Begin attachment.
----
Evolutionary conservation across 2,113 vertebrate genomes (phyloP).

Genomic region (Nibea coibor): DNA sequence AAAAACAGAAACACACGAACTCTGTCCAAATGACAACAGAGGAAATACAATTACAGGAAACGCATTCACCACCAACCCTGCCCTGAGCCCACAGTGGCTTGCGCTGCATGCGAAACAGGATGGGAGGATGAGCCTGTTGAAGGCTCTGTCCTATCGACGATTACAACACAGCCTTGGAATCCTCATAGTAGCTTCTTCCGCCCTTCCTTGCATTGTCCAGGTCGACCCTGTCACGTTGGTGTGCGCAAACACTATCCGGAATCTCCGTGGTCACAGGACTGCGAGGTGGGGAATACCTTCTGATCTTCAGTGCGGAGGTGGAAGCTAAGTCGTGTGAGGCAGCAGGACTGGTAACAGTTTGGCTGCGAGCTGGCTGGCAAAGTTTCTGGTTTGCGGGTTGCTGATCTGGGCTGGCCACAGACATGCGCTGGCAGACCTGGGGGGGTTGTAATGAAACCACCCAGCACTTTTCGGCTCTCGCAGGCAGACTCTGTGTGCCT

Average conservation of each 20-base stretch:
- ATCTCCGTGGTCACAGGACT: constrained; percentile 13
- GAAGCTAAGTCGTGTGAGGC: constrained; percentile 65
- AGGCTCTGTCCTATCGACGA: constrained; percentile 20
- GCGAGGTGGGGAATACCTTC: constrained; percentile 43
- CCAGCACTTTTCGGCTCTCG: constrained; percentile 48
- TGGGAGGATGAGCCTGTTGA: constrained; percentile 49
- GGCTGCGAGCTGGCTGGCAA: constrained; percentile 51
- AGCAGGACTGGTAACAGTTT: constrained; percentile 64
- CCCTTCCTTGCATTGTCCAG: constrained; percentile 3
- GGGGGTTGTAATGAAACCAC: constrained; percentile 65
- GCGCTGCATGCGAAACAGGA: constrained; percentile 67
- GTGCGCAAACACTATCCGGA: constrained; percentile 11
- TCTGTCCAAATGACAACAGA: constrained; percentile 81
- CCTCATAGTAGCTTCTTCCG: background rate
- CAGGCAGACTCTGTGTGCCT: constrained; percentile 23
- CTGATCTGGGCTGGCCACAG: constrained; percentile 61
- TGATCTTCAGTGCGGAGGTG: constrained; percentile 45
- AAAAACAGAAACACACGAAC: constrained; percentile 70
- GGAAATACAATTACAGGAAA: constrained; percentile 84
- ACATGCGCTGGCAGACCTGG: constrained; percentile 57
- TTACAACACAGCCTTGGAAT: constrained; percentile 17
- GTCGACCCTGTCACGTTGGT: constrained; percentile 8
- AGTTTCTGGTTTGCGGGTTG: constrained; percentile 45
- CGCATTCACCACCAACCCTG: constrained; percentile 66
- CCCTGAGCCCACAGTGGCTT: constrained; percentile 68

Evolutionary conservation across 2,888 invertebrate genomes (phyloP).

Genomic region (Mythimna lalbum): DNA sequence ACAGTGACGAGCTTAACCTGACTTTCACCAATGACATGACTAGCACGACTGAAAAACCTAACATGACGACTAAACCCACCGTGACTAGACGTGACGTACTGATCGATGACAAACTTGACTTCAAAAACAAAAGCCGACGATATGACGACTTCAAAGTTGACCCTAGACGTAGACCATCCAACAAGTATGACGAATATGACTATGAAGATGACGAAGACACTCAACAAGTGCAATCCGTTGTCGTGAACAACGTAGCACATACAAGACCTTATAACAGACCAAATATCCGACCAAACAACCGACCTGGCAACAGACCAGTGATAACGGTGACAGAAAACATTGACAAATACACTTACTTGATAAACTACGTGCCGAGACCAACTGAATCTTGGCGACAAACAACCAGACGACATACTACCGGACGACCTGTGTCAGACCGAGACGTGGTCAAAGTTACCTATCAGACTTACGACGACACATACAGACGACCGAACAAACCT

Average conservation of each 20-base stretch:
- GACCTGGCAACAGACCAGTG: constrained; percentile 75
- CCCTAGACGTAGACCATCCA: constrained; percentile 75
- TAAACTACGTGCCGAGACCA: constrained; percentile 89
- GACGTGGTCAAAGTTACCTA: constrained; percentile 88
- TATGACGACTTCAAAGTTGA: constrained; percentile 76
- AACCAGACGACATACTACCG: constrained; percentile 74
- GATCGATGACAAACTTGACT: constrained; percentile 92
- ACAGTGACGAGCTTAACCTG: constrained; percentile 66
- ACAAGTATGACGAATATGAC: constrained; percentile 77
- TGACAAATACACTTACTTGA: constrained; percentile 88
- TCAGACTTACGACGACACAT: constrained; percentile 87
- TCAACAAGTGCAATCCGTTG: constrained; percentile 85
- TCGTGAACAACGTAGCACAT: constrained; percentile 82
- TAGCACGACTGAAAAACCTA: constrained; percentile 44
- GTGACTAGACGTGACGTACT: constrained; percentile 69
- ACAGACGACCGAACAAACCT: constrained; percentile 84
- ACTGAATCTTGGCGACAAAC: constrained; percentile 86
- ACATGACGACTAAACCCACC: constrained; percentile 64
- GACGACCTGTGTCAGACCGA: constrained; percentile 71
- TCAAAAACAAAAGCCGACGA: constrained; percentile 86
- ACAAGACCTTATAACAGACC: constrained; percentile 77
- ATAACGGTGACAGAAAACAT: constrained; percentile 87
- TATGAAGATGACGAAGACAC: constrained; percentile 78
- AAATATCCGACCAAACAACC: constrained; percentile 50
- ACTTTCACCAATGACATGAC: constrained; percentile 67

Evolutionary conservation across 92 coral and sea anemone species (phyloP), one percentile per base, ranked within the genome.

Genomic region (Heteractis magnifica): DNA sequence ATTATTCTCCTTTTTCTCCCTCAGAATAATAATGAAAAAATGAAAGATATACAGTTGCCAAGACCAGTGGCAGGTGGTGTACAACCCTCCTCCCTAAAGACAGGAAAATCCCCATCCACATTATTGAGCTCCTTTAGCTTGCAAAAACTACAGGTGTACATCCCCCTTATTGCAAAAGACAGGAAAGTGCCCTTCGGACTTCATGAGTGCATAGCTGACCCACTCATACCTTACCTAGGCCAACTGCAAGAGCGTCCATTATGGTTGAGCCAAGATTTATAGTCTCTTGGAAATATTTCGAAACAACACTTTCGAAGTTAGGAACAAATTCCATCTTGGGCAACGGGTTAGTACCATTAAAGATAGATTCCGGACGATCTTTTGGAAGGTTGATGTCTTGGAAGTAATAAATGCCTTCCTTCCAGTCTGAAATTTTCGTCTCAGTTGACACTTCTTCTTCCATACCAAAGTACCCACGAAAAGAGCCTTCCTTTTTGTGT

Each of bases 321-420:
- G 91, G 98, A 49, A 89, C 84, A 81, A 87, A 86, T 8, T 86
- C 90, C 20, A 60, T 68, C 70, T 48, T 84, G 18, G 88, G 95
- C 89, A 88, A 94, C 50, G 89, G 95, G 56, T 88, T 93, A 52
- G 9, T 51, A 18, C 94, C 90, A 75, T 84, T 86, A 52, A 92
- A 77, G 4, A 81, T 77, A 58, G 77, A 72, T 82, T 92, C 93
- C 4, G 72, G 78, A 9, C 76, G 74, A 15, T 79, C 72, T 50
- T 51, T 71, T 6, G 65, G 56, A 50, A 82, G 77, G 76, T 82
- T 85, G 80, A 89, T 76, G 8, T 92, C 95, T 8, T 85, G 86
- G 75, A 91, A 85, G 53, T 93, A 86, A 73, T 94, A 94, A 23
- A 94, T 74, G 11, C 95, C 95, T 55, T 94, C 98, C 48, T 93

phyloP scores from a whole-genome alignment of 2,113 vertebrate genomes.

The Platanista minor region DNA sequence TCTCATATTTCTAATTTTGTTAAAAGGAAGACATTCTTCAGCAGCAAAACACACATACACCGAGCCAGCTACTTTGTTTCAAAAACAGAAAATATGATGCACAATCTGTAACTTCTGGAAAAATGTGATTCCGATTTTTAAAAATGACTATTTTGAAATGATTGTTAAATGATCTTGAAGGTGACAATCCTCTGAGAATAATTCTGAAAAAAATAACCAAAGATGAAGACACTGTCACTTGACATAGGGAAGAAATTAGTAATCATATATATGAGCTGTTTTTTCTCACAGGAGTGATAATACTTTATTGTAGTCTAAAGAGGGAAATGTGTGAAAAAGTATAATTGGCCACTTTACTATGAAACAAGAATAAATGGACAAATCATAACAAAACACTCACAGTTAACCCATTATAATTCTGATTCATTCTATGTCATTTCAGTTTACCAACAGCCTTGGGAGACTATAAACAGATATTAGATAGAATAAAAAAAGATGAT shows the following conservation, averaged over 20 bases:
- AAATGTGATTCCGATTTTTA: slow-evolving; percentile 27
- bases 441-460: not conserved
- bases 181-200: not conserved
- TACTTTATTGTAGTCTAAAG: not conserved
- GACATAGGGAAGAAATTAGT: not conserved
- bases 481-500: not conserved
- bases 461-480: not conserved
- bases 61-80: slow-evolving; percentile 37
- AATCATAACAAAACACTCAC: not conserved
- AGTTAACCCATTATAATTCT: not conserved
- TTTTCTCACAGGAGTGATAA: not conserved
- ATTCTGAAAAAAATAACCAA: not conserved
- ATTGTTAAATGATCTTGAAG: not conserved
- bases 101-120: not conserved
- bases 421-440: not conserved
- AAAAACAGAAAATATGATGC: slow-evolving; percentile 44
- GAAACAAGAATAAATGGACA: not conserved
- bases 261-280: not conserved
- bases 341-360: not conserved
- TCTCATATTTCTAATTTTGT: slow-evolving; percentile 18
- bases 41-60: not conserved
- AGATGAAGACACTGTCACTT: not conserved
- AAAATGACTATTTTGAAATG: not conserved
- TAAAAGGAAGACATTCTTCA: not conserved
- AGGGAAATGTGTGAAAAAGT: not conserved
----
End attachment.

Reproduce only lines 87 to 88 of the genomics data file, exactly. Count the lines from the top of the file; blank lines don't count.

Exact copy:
- AAAAACAGAAAATATGATGC: slow-evolving; percentile 44
- GAAACAAGAATAAATGGACA: not conserved